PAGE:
For more information, contact:
What are in your opinion the pros and cons of a centralised vs decentralised alliance management?
I actually believe there are pros and cons to both approaches, and that the answer depends a lot on the size and complexity of your organisation.
A centralised alliance management function certainly makes it easier to develop and maintain quality standards and to exchange best practices on a continuous basis. This is clearly more challenging in a decentralised set-up. At the same time I would consider it impractical, or at least not optimal, to try and manage alliances in very different fields; such as early research vs late development, or pharmaceuticals vs crop science, from within one single team.
I believe that while the alliance manager's role is not to get deeply involved in technical questions, it is certainly beneficial to have a solid understanding of the processes, culture and value drivers of the organisation you are looking after. Accordingly, at Bayer we have decided to build alliance management core groups in several parts of our business, e.g., in the pharmaceuticals business we have an alliance management group in research and early development, but also a group in late development.
Of course in a set-up like this it is important to still utilise potential synergies between the alliance management teams. In our organisation, the link between these different groups is made via Bayer's Alliance Community Excellence Team, who is continuously working to ensure that we are learning from each other; share trainings and best practices, and benefit from contacts and insights the other groups might have in key innovation regions of the world.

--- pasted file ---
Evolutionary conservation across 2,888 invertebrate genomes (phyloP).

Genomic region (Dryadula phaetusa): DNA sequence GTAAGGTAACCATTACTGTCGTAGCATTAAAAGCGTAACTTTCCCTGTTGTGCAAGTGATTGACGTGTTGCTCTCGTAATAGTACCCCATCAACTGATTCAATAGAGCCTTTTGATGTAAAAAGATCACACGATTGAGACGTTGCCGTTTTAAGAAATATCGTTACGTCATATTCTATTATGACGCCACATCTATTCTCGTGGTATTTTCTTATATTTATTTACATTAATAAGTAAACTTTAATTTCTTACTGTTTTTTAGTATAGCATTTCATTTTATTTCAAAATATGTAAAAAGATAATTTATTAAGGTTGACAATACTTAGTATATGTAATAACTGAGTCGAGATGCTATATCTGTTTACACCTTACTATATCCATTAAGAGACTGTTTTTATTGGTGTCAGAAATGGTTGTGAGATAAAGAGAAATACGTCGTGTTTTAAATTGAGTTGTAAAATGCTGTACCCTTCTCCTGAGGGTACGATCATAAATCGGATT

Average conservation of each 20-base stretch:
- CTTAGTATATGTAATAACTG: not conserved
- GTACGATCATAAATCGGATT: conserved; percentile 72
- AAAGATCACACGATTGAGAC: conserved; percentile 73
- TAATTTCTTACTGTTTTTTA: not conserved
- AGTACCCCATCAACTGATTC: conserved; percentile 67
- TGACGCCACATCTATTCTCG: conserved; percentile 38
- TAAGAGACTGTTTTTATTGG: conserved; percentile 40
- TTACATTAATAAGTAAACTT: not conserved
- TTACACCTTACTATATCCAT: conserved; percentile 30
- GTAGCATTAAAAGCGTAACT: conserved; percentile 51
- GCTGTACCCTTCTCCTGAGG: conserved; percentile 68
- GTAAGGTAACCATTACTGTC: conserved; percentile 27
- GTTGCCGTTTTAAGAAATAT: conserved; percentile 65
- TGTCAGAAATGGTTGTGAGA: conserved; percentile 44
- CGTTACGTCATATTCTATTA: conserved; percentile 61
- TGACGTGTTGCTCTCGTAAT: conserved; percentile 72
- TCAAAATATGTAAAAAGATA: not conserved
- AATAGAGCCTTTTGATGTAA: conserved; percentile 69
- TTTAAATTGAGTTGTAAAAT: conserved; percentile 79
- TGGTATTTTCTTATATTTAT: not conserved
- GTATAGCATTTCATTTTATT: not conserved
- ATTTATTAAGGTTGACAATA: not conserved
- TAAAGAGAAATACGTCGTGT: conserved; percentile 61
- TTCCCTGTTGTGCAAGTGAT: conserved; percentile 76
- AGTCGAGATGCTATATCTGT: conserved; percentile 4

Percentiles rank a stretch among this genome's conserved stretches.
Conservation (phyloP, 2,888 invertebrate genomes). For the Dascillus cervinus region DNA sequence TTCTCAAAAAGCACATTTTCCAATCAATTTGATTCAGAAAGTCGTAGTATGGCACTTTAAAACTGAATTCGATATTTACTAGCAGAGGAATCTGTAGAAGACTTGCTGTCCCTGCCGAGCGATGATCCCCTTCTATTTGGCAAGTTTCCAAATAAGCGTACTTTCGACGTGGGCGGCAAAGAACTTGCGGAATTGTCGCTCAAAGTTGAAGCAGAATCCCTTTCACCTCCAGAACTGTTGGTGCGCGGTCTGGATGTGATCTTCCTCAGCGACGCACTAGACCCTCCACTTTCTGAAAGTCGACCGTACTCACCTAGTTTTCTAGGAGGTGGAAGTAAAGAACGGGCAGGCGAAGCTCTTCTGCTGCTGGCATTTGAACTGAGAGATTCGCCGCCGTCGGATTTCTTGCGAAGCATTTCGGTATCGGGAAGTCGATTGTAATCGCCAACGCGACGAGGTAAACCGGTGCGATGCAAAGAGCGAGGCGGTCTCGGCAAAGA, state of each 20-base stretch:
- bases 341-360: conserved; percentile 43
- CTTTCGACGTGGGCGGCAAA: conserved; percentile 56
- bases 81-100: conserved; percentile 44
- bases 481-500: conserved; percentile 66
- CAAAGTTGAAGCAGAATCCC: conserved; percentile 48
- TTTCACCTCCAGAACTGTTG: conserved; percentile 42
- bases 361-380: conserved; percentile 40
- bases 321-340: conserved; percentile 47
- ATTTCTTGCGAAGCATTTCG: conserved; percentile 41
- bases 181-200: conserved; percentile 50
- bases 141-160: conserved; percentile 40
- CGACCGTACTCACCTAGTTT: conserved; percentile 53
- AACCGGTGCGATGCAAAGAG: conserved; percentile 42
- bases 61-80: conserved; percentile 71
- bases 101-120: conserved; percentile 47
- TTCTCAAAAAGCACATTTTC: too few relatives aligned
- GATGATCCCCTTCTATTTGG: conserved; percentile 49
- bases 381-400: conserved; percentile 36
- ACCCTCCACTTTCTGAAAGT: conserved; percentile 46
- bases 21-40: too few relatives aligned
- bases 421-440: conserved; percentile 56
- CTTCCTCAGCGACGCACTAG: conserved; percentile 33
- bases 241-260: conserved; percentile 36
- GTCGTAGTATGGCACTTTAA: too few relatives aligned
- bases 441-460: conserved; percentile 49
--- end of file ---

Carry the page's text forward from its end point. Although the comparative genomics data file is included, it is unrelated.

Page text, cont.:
Can you tell me what are the best practices and challenges when building an alliance management function?
One point that I would like to mention here is that of the optimal location of a given alliance manager.
There seems to be a broad consensus in the alliance management community that the majority of effort of alliance managers across all industries is spent on their own organisations, dealing with internal alignment, budget, portfolio management, legal issues etc. This suggests that it might be beneficial for an alliance manager to be located close to the part of their own organisation where the work within the alliance is done; especially since the alliance manager of the partner organisation is taking care of their own organisation and the report between the alliance managers is usually very good.
However, at the same time it's important to gain an understanding of the culture and value drivers of your partner's organisation. It might be a different type of organisation and located in a different region of the world. One could also argue that this might be easier to accomplish if the alliance manager is located close to the partner, at least for a certain amount of time in the starting phase of an alliance, while still maintaining a close connection to their own organisation.